Rest in Pieces: The Curious Fates of Famous Corpses
by Bess Lovejoy
It’s not surprising that a book about dead bodies focuses on the instances when things go wrong. (A Slow, Predictable Decay would not make for a very exciting title.) But the unfortunate irony of Rest in Pieces, an episodic survey of history’s less peaceful afterlives—secret burials, botched autopsies and corrupt cryogenics—is that the extraordinary begins to seem rather common. Another grave-site pilfer becomes an unsolved mystery. Sigh. It happened in the 17th century (see English revolutionary Oliver Cromwell, whose skull became a coveted collectible) and it can happen in the 21st (see broadcasting legend Alistair Cooke, the posthumous victim of a tissue-harvesting ring). But the repetition can also strike a chord. What does it indicate about humanity that our post-mortem fears and fascinations repeat themselves? There are body snatchers and graveyard tourists for all ages, and intrigue regularly spans centuries. You can read this collection of stories about the bizarre, eclectic ways that we’ve dealt with death and feel that you’re learning something about life. Nonetheless, the book is probably best consumed in small doses. The gruesomeness—the accidental severing of Ted Williams’ frozen skull, Mussolini’s bludgeoned body—can become too much, even for those who like their history laced with gristle.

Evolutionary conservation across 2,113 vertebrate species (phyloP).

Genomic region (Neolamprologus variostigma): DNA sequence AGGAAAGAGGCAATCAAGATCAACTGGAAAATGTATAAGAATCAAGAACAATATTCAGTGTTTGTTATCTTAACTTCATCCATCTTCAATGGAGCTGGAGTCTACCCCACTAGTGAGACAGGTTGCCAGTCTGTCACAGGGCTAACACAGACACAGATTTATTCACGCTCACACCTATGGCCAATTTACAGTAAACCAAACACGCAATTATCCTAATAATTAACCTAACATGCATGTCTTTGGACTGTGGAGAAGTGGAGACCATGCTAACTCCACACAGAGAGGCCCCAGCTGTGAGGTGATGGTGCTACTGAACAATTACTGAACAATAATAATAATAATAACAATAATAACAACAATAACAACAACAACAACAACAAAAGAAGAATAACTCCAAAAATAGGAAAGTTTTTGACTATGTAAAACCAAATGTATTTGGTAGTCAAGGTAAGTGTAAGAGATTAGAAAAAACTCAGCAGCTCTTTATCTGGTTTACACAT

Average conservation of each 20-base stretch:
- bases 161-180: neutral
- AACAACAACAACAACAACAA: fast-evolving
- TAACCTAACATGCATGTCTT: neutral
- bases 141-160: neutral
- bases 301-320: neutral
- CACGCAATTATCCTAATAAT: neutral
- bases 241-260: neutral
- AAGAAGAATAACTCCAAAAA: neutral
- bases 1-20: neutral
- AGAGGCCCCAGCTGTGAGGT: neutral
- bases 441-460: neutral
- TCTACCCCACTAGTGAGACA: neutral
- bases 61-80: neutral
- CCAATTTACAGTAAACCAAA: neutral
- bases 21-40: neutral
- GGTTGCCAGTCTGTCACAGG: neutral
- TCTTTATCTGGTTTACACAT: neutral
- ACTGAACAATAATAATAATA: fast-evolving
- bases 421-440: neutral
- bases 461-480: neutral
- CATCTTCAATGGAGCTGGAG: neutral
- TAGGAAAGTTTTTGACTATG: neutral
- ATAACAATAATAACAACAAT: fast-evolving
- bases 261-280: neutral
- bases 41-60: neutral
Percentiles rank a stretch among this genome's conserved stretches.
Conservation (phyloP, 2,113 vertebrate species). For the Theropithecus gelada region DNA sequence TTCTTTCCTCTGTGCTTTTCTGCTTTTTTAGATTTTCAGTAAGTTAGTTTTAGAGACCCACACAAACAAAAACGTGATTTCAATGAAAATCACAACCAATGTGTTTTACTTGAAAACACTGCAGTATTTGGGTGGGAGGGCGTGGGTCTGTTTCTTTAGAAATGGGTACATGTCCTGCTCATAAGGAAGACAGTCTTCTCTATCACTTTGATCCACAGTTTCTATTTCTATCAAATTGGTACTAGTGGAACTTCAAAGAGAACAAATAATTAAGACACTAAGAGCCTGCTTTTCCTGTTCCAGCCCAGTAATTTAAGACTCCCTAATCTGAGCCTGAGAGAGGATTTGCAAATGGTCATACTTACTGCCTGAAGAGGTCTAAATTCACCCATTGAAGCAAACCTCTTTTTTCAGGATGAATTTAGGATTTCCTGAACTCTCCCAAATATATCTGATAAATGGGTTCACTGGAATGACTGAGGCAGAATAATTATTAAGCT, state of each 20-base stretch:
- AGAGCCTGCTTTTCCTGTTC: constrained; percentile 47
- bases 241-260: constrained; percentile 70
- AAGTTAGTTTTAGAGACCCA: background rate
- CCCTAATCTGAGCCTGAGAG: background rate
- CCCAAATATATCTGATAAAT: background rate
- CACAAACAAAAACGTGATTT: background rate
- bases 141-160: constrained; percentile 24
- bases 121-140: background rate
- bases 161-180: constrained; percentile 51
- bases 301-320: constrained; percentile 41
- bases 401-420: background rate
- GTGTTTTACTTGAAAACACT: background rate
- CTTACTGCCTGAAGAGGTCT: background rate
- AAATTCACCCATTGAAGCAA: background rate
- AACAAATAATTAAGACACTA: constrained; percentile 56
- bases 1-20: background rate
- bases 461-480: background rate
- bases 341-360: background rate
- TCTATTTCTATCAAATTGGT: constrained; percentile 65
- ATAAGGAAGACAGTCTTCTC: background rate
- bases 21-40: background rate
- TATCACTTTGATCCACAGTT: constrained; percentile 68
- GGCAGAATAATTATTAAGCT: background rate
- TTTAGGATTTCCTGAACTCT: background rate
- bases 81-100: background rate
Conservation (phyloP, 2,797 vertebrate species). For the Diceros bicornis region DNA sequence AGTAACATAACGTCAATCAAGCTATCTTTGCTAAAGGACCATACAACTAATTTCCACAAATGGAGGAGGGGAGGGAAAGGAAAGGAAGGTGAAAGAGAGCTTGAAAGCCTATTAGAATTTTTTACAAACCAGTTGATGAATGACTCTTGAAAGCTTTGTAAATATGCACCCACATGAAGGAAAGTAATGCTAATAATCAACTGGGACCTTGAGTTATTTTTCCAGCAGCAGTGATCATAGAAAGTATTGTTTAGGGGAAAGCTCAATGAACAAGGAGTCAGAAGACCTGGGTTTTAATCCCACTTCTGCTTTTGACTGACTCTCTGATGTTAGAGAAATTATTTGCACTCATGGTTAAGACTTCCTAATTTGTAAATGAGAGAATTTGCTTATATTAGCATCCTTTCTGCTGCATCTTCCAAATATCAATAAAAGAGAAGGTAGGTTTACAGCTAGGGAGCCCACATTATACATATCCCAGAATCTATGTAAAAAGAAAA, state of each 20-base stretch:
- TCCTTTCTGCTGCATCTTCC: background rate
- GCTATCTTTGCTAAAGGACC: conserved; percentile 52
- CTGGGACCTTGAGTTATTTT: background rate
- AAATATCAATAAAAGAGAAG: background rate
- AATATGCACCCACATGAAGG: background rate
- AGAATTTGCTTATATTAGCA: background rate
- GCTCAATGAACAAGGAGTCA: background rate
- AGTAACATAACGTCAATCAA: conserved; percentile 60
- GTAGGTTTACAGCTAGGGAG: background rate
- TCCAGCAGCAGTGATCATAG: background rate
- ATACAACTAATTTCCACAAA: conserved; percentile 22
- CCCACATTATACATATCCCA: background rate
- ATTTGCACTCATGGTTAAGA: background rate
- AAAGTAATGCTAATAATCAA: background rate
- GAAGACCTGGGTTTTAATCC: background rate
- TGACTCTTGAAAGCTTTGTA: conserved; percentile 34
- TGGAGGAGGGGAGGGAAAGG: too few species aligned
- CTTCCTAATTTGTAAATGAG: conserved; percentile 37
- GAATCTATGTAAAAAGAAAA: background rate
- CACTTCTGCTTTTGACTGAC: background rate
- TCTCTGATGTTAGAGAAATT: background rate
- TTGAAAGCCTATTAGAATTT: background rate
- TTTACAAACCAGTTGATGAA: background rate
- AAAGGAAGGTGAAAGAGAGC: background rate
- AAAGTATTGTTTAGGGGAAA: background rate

Lean In: Women, Work, and the Will to Lead
by Sheryl Sandberg
When Facebook COO Sheryl Sandberg said last year that she leaves work at 5:30 every evening to be with her kids, you could almost feel the nationwide ripple of curiosity among working moms: How does she do it? In her new book, Sandberg provides some answers. So great is the incantatory power of this brief volume that I found myself quoting her to assess everything from the division of domestic labor in my home (“Make your partner a real partner,” Sheryl advises) to career transitions (“It’s a jungle gym, not a ladder,” Sheryl counsels, so don’t worry about making lateral moves). Sandberg’s overarching premise is that the rapid ascent of women in the second half of the 20th century has grown sluggish. “It’s time for us to face the fact,” writes Sandberg, “that our revolution has stalled.” Her advice: Don’t give up before you’ve tried, and while you’re trying, give it your all. Nothing too shocking there, and indeed, the book—which grew out of a 2010 TED talk—can sometimes read like an inflated PowerPoint presentation. But the problems she identifies are real. “Of Yale alumni who had reached their forties by 2000,” Sandberg writes, “only 56 percent of the women remained in the workforce, compared with 90 percent of the men.” Sandberg writes with a friendly, forthright chattiness while still maintaining a brisk, efficient tone—a warm and winning combination that softens the stridency of her arguments without diminishing their heft. “This is not a feminist manifesto,” she writes. “Okay, it is sort of a feminist manifesto, but one that I hope inspires men as much as it inspires women.” In one chapter, titled “Don’t Ask Anyone to Be Your Mentor,” Sandberg describes how countless hapless young women have asked her to mentor them as soon as they meet her. Sandberg’s objection to this awkward invitation is understandable: Mentorship can’t be forced. But I can’t blame those girls for trying. There are few women whose guidance I’d more eagerly seek.